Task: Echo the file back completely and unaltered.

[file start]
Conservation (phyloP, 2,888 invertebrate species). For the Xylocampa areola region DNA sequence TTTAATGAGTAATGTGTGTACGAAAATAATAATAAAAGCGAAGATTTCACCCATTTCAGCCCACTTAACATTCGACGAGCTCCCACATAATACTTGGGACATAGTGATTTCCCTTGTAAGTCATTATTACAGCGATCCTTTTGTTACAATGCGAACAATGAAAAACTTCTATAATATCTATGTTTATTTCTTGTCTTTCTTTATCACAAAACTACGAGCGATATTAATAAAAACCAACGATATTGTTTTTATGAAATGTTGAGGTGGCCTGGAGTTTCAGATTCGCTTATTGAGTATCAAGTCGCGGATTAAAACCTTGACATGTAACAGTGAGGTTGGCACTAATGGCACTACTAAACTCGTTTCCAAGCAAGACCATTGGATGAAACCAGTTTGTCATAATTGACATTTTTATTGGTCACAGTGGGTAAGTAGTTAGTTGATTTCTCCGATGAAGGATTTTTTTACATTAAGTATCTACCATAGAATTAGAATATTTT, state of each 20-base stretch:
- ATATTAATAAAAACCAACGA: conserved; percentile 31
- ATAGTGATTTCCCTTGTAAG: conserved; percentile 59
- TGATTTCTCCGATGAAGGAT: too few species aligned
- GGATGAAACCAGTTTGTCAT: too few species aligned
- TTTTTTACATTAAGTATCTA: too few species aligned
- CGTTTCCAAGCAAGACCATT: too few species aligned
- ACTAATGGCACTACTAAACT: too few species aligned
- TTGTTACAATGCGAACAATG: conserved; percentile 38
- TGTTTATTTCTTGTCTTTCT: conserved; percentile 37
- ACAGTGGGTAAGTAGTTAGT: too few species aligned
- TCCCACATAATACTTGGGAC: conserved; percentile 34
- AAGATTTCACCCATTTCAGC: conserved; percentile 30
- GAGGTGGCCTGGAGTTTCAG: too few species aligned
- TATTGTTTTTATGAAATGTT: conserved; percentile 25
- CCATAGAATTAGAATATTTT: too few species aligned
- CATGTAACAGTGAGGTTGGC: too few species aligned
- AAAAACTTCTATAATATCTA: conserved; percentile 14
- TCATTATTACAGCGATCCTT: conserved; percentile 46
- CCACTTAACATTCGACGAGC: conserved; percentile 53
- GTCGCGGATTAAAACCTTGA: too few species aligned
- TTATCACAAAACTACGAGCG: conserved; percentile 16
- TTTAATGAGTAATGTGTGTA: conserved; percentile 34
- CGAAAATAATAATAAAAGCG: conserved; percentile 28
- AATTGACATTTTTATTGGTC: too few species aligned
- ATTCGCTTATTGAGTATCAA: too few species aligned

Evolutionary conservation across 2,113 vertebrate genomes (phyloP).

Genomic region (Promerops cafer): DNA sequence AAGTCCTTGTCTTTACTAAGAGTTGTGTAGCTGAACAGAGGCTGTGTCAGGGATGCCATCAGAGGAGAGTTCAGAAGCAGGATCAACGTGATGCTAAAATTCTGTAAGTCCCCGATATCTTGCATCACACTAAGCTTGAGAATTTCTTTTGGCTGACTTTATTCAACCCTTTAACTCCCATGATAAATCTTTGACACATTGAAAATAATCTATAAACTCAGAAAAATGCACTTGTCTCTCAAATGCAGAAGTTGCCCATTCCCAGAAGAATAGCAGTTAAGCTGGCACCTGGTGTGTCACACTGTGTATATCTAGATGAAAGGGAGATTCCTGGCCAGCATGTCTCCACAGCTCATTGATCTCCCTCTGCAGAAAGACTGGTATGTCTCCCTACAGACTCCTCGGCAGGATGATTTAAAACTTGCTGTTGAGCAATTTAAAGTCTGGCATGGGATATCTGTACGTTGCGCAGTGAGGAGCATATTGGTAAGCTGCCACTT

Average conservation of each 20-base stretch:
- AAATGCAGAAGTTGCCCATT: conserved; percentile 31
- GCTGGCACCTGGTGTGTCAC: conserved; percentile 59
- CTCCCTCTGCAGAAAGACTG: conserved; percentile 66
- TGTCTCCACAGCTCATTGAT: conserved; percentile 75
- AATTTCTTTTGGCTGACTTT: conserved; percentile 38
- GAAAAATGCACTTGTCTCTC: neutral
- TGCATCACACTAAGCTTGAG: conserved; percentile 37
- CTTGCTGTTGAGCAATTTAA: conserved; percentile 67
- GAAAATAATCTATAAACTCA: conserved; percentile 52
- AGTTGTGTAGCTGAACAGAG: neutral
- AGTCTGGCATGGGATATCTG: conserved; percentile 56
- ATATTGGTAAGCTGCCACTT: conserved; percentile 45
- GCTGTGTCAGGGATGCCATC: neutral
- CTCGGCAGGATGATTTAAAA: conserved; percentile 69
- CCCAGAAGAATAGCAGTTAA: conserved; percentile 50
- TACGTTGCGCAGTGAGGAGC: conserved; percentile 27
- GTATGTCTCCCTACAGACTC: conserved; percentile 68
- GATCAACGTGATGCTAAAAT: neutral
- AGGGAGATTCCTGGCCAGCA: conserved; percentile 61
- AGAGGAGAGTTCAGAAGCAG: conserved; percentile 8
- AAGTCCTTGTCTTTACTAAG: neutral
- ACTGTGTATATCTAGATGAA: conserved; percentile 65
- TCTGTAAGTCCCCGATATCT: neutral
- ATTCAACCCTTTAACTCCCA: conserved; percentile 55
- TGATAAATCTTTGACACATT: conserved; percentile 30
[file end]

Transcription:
Conservation (phyloP, 2,888 invertebrate species). For the Xylocampa areola region DNA sequence TTTAATGAGTAATGTGTGTACGAAAATAATAATAAAAGCGAAGATTTCACCCATTTCAGCCCACTTAACATTCGACGAGCTCCCACATAATACTTGGGACATAGTGATTTCCCTTGTAAGTCATTATTACAGCGATCCTTTTGTTACAATGCGAACAATGAAAAACTTCTATAATATCTATGTTTATTTCTTGTCTTTCTTTATCACAAAACTACGAGCGATATTAATAAAAACCAACGATATTGTTTTTATGAAATGTTGAGGTGGCCTGGAGTTTCAGATTCGCTTATTGAGTATCAAGTCGCGGATTAAAACCTTGACATGTAACAGTGAGGTTGGCACTAATGGCACTACTAAACTCGTTTCCAAGCAAGACCATTGGATGAAACCAGTTTGTCATAATTGACATTTTTATTGGTCACAGTGGGTAAGTAGTTAGTTGATTTCTCCGATGAAGGATTTTTTTACATTAAGTATCTACCATAGAATTAGAATATTTT, state of each 20-base stretch:
- ATATTAATAAAAACCAACGA: conserved; percentile 31
- ATAGTGATTTCCCTTGTAAG: conserved; percentile 59
- TGATTTCTCCGATGAAGGAT: too few species aligned
- GGATGAAACCAGTTTGTCAT: too few species aligned
- TTTTTTACATTAAGTATCTA: too few species aligned
- CGTTTCCAAGCAAGACCATT: too few species aligned
- ACTAATGGCACTACTAAACT: too few species aligned
- TTGTTACAATGCGAACAATG: conserved; percentile 38
- TGTTTATTTCTTGTCTTTCT: conserved; percentile 37
- ACAGTGGGTAAGTAGTTAGT: too few species aligned
- TCCCACATAATACTTGGGAC: conserved; percentile 34
- AAGATTTCACCCATTTCAGC: conserved; percentile 30
- GAGGTGGCCTGGAGTTTCAG: too few species aligned
- TATTGTTTTTATGAAATGTT: conserved; percentile 25
- CCATAGAATTAGAATATTTT: too few species aligned
- CATGTAACAGTGAGGTTGGC: too few species aligned
- AAAAACTTCTATAATATCTA: conserved; percentile 14
- TCATTATTACAGCGATCCTT: conserved; percentile 46
- CCACTTAACATTCGACGAGC: conserved; percentile 53
- GTCGCGGATTAAAACCTTGA: too few species aligned
- TTATCACAAAACTACGAGCG: conserved; percentile 16
- TTTAATGAGTAATGTGTGTA: conserved; percentile 34
- CGAAAATAATAATAAAAGCG: conserved; percentile 28
- AATTGACATTTTTATTGGTC: too few species aligned
- ATTCGCTTATTGAGTATCAA: too few species aligned

Evolutionary conservation across 2,113 vertebrate genomes (phyloP).

Genomic region (Promerops cafer): DNA sequence AAGTCCTTGTCTTTACTAAGAGTTGTGTAGCTGAACAGAGGCTGTGTCAGGGATGCCATCAGAGGAGAGTTCAGAAGCAGGATCAACGTGATGCTAAAATTCTGTAAGTCCCCGATATCTTGCATCACACTAAGCTTGAGAATTTCTTTTGGCTGACTTTATTCAACCCTTTAACTCCCATGATAAATCTTTGACACATTGAAAATAATCTATAAACTCAGAAAAATGCACTTGTCTCTCAAATGCAGAAGTTGCCCATTCCCAGAAGAATAGCAGTTAAGCTGGCACCTGGTGTGTCACACTGTGTATATCTAGATGAAAGGGAGATTCCTGGCCAGCATGTCTCCACAGCTCATTGATCTCCCTCTGCAGAAAGACTGGTATGTCTCCCTACAGACTCCTCGGCAGGATGATTTAAAACTTGCTGTTGAGCAATTTAAAGTCTGGCATGGGATATCTGTACGTTGCGCAGTGAGGAGCATATTGGTAAGCTGCCACTT

Average conservation of each 20-base stretch:
- AAATGCAGAAGTTGCCCATT: conserved; percentile 31
- GCTGGCACCTGGTGTGTCAC: conserved; percentile 59
- CTCCCTCTGCAGAAAGACTG: conserved; percentile 66
- TGTCTCCACAGCTCATTGAT: conserved; percentile 75
- AATTTCTTTTGGCTGACTTT: conserved; percentile 38
- GAAAAATGCACTTGTCTCTC: neutral
- TGCATCACACTAAGCTTGAG: conserved; percentile 37
- CTTGCTGTTGAGCAATTTAA: conserved; percentile 67
- GAAAATAATCTATAAACTCA: conserved; percentile 52
- AGTTGTGTAGCTGAACAGAG: neutral
- AGTCTGGCATGGGATATCTG: conserved; percentile 56
- ATATTGGTAAGCTGCCACTT: conserved; percentile 45
- GCTGTGTCAGGGATGCCATC: neutral
- CTCGGCAGGATGATTTAAAA: conserved; percentile 69
- CCCAGAAGAATAGCAGTTAA: conserved; percentile 50
- TACGTTGCGCAGTGAGGAGC: conserved; percentile 27
- GTATGTCTCCCTACAGACTC: conserved; percentile 68
- GATCAACGTGATGCTAAAAT: neutral
- AGGGAGATTCCTGGCCAGCA: conserved; percentile 61
- AGAGGAGAGTTCAGAAGCAG: conserved; percentile 8
- AAGTCCTTGTCTTTACTAAG: neutral
- ACTGTGTATATCTAGATGAA: conserved; percentile 65
- TCTGTAAGTCCCCGATATCT: neutral
- ATTCAACCCTTTAACTCCCA: conserved; percentile 55
- TGATAAATCTTTGACACATT: conserved; percentile 30